Running Wild is a 1988 novella by British author J. G. Ballard. Although shaped like a mystery, we're hardly talking about the classic whodunit.

It's June 25, 1988. 32 adult residents of Pangbourne Village, an exclusive West London estate are found brutally murdered in and around their homes. Their 13 children are gone, presumably abducted from the estate, which is guarded by fences, guards and surveillance cameras. A psychiatric adviser to the police has his own ideas about what happened and decides to dig into it, against the advice of the police. We follow the story by way of his "forensic diaries", getting to know, among other things the brutal way in which the grown-ups of the estate were murdered. One of the descriptions I remember best, is one person being electrocuted in the bath with a hairdrier. The theories about what might have happened are many, but at least for the reader, it doesn't take long to figure out which is the most likely answer.

But as mentioned, trying to figure out who did it can't really be said to be the main aim of the story. More interesting questions might be "how" and "why on earth" - and, obviously, whether the story might have any purpose besides breaking a taboo or two (or three or four) when it comes to children, family and the ideals and joys of modern, western society. The story stirs some scary waters and launches some rather radical theories that might just be put there to provoke - or not. I found the story quite fascinating in all its morbidity, and to me the most interesting piece of writing isn't necessarily the one that convinces you that either the narrator or you have all the answers, but rather the one that leaves you with some seriously good questions to ponder - and I'll happily take a provocation or two, especially as long as they're this well written.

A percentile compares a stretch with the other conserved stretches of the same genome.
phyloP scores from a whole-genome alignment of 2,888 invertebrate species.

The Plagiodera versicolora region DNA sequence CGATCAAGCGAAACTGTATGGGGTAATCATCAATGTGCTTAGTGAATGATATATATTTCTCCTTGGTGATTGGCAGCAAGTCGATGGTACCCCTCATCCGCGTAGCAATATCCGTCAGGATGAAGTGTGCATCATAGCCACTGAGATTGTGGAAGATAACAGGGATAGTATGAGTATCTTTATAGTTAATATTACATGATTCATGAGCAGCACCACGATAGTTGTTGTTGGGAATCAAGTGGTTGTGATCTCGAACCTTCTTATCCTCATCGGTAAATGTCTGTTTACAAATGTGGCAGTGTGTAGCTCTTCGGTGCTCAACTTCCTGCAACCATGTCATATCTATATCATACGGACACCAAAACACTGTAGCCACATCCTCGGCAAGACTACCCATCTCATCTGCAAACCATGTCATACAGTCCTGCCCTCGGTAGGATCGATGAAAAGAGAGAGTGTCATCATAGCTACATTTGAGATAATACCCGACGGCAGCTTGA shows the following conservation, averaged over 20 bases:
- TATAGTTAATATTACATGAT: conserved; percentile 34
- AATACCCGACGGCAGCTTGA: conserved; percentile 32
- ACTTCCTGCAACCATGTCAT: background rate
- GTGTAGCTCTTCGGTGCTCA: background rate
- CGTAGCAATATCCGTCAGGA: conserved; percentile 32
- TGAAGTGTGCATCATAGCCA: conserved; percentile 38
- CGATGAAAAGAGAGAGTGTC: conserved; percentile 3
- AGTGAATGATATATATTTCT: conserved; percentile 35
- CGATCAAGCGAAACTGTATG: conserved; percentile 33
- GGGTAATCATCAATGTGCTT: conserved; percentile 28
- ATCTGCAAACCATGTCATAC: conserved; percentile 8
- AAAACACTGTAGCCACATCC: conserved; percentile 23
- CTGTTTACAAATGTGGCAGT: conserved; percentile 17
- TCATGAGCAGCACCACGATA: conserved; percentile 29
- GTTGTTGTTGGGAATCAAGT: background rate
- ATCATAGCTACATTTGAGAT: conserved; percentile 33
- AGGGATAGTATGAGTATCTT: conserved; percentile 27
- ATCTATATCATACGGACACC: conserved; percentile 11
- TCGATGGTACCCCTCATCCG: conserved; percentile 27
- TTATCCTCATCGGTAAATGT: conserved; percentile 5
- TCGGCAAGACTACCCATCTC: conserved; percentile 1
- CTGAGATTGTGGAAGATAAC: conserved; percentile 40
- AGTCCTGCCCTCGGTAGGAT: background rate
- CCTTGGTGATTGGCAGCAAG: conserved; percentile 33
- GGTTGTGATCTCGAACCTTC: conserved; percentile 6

The edition my library was so kind as to lend me, is illustrated by Janet Woolley. Her illustrations are haunting and work well with the story, showing little bodies with oversized heads and shiny eyes that still, sometimes, seem to be looking at me although it's been quite a while since I read the novella. I would highly recommend interested readers to try to get hold of the illustrated edition.

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